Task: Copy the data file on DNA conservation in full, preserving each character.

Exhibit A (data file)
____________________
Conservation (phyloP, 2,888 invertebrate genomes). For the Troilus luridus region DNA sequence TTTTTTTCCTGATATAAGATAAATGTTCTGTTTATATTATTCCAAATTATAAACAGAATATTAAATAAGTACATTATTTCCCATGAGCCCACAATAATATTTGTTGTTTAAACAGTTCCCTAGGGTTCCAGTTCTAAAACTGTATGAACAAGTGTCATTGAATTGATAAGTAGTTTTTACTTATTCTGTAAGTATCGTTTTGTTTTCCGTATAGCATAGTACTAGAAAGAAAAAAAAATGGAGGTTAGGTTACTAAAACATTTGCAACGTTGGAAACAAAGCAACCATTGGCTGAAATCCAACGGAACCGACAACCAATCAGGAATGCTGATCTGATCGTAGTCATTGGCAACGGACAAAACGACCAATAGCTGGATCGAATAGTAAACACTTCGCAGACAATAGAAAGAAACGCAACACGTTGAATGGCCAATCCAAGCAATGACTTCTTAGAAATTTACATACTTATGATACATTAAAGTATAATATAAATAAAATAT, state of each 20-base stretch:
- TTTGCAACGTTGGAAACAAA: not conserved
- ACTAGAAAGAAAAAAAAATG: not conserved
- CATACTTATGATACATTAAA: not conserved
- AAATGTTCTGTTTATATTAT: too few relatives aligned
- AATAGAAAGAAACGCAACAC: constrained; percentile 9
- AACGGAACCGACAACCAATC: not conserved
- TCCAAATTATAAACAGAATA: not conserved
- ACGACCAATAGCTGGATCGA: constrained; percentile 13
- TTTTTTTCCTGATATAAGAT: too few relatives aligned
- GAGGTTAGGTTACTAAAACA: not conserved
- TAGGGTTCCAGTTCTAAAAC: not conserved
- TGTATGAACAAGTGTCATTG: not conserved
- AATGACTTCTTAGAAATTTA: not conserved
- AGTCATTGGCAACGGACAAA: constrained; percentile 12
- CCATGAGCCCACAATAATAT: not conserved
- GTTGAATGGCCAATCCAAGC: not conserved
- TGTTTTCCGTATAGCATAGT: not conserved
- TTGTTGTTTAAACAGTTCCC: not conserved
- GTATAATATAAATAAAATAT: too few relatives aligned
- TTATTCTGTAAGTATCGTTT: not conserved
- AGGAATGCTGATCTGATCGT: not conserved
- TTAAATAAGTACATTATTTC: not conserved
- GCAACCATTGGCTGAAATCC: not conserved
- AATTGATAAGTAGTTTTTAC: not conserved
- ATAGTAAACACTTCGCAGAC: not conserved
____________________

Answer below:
Conservation (phyloP, 2,888 invertebrate genomes). For the Troilus luridus region DNA sequence TTTTTTTCCTGATATAAGATAAATGTTCTGTTTATATTATTCCAAATTATAAACAGAATATTAAATAAGTACATTATTTCCCATGAGCCCACAATAATATTTGTTGTTTAAACAGTTCCCTAGGGTTCCAGTTCTAAAACTGTATGAACAAGTGTCATTGAATTGATAAGTAGTTTTTACTTATTCTGTAAGTATCGTTTTGTTTTCCGTATAGCATAGTACTAGAAAGAAAAAAAAATGGAGGTTAGGTTACTAAAACATTTGCAACGTTGGAAACAAAGCAACCATTGGCTGAAATCCAACGGAACCGACAACCAATCAGGAATGCTGATCTGATCGTAGTCATTGGCAACGGACAAAACGACCAATAGCTGGATCGAATAGTAAACACTTCGCAGACAATAGAAAGAAACGCAACACGTTGAATGGCCAATCCAAGCAATGACTTCTTAGAAATTTACATACTTATGATACATTAAAGTATAATATAAATAAAATAT, state of each 20-base stretch:
- TTTGCAACGTTGGAAACAAA: not conserved
- ACTAGAAAGAAAAAAAAATG: not conserved
- CATACTTATGATACATTAAA: not conserved
- AAATGTTCTGTTTATATTAT: too few relatives aligned
- AATAGAAAGAAACGCAACAC: constrained; percentile 9
- AACGGAACCGACAACCAATC: not conserved
- TCCAAATTATAAACAGAATA: not conserved
- ACGACCAATAGCTGGATCGA: constrained; percentile 13
- TTTTTTTCCTGATATAAGAT: too few relatives aligned
- GAGGTTAGGTTACTAAAACA: not conserved
- TAGGGTTCCAGTTCTAAAAC: not conserved
- TGTATGAACAAGTGTCATTG: not conserved
- AATGACTTCTTAGAAATTTA: not conserved
- AGTCATTGGCAACGGACAAA: constrained; percentile 12
- CCATGAGCCCACAATAATAT: not conserved
- GTTGAATGGCCAATCCAAGC: not conserved
- TGTTTTCCGTATAGCATAGT: not conserved
- TTGTTGTTTAAACAGTTCCC: not conserved
- GTATAATATAAATAAAATAT: too few relatives aligned
- TTATTCTGTAAGTATCGTTT: not conserved
- AGGAATGCTGATCTGATCGT: not conserved
- TTAAATAAGTACATTATTTC: not conserved
- GCAACCATTGGCTGAAATCC: not conserved
- AATTGATAAGTAGTTTTTAC: not conserved
- ATAGTAAACACTTCGCAGAC: not conserved